As the name suggests, mobile learning is not an independent concept of learning but merely describes the form of availability. Learners have the possibility to access learning content via smartphones or tablets and can also communicate via the corresponding devices. This is intended to create the possibility of a link between work and learning and to improve the teaching-learning processes as a whole. I often hear from local governments that not all employees have a PC workstation. But if learning content is made available for mobile devices, a PC workstation is not always necessary for digital learning. The 2018 study "eLearning Benchmarking" took an in-depth look at mobile learning trends. The decisive argument against the use of mobile learning was cited by 49.5 % of the respondents as the lack of infrastructure and 36.2 % as the costs. For this reason, many companies (49.5% of those that enable mobile learning) have already implemented the BYOD ("bring your own devices") concept. In 49.5% of the companies surveyed, employees can use their own mobile devices for in-company training.1
There is no question that the use of one's own smartphone poses a risk of digital distraction. Learners can quickly lose focus on the learning content via social communication channels during the respective learning units. In addition, the concerns of the works council, the management and also the learners themselves are understandable at this point. Furthermore, security issues need to be clarified, and the connection to the learning management system (LMS, if available) needs to be checked. But overall, there is cause for optimism from the impact analyses so far. The opportunities of mobile learning are hidden in the increase in motivation and the possibility of independent learning.
The teaching-learning processes of the blended learning variant are designed as a combination of face-to-face events and digital learning media. In this way, the advantages of both formats are fully utilised, and the disadvantages are mutually compensated. On the basis of digital learning media, such as WBTs or learning videos, the learning content is first learned self-directedly in phases of several weeks and then deepened in problem-oriented face-to-face seminars. It is important to coordinate both formats and to consider them as a whole. The aim is for learners to go through the so-called learning loops more often by combining the learning formats. This includes imparting, applying and reflecting on the learning content in order to ensure sustainable learning success. But here, too, this learning format can only be successful if, on the one hand, the technical prerequisites are in place and, on the other hand, the pedagogical-didactic knowledge is available.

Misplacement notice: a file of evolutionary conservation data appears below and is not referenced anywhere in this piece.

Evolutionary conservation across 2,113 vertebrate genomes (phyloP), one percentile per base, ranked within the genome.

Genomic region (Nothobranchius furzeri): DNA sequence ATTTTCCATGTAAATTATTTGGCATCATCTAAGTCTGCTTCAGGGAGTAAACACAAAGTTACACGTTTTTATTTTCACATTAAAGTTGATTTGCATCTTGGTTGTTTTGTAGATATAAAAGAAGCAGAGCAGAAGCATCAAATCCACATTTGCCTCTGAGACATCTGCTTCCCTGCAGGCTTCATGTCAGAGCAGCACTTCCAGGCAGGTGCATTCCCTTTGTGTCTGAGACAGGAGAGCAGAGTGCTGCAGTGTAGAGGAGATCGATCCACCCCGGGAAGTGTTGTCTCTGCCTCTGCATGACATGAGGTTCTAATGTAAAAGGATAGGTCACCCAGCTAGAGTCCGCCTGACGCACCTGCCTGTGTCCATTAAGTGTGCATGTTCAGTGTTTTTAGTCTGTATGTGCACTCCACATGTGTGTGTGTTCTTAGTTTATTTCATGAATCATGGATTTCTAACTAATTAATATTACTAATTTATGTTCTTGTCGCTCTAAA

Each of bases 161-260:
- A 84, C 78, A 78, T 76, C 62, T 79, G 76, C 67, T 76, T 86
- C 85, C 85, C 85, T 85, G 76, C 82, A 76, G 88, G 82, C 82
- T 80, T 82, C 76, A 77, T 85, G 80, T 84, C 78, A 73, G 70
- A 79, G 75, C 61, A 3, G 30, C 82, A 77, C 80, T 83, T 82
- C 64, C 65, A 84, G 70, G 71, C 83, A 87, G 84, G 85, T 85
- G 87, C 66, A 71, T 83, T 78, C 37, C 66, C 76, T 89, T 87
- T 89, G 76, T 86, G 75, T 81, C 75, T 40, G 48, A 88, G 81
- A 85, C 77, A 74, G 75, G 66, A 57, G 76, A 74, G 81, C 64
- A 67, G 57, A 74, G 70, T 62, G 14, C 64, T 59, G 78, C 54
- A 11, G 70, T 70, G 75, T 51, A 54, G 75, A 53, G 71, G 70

Finally, we will take a closer look at the term microlearning. Since the 2000s, microlearning has often been used in connection with technology-supported learning and WBTs. Similar to mobile learning, microlearning is not an independent learning concept. Rather, it is characterised by the micro perspective that is applied to the learning process. The contents amount from small to very small units and can accordingly be processed in a very short time. Short explanatory videos are often used here. It is, therefore, a measurable amount of time that can be integrated into a curriculum or module. Microlearning can be used to teach individual skills, competencies, or so-called knowledge nuggets. Knowledge nuggets summarise the most important aspects of a subject area in about 15-20 minutes. Microlearning is therefore particularly suitable, for example, for a repetitive, activating, reflective, constructivist or even behaviourist form of learning. It is a popular form of learning in companies or in the workplace.
So which better? Digital learning or face-to-face teaching?
Whether one or the other is better cannot be said in general terms. However, one thing is sure: you have to do both right; only then can it work. In recurrent awareness-raising activities, the trend is clearly in the direction of digital learning in order to maximise the flexibility and effectiveness of the resources used. With the help of e-learning courses, knowledge is acquired and tested independently and then, if necessary, deepened or discussed in face-to-face meetings or seminars. In comprehensive continuing education measures, the blended learning concept is similarly increasingly used, whereby the individual learning formats are interlinked here. This means that the online-controlled self-learning phases are continuously coordinated with the recurring classroom events and build on each other.
Author: Isabelle Mock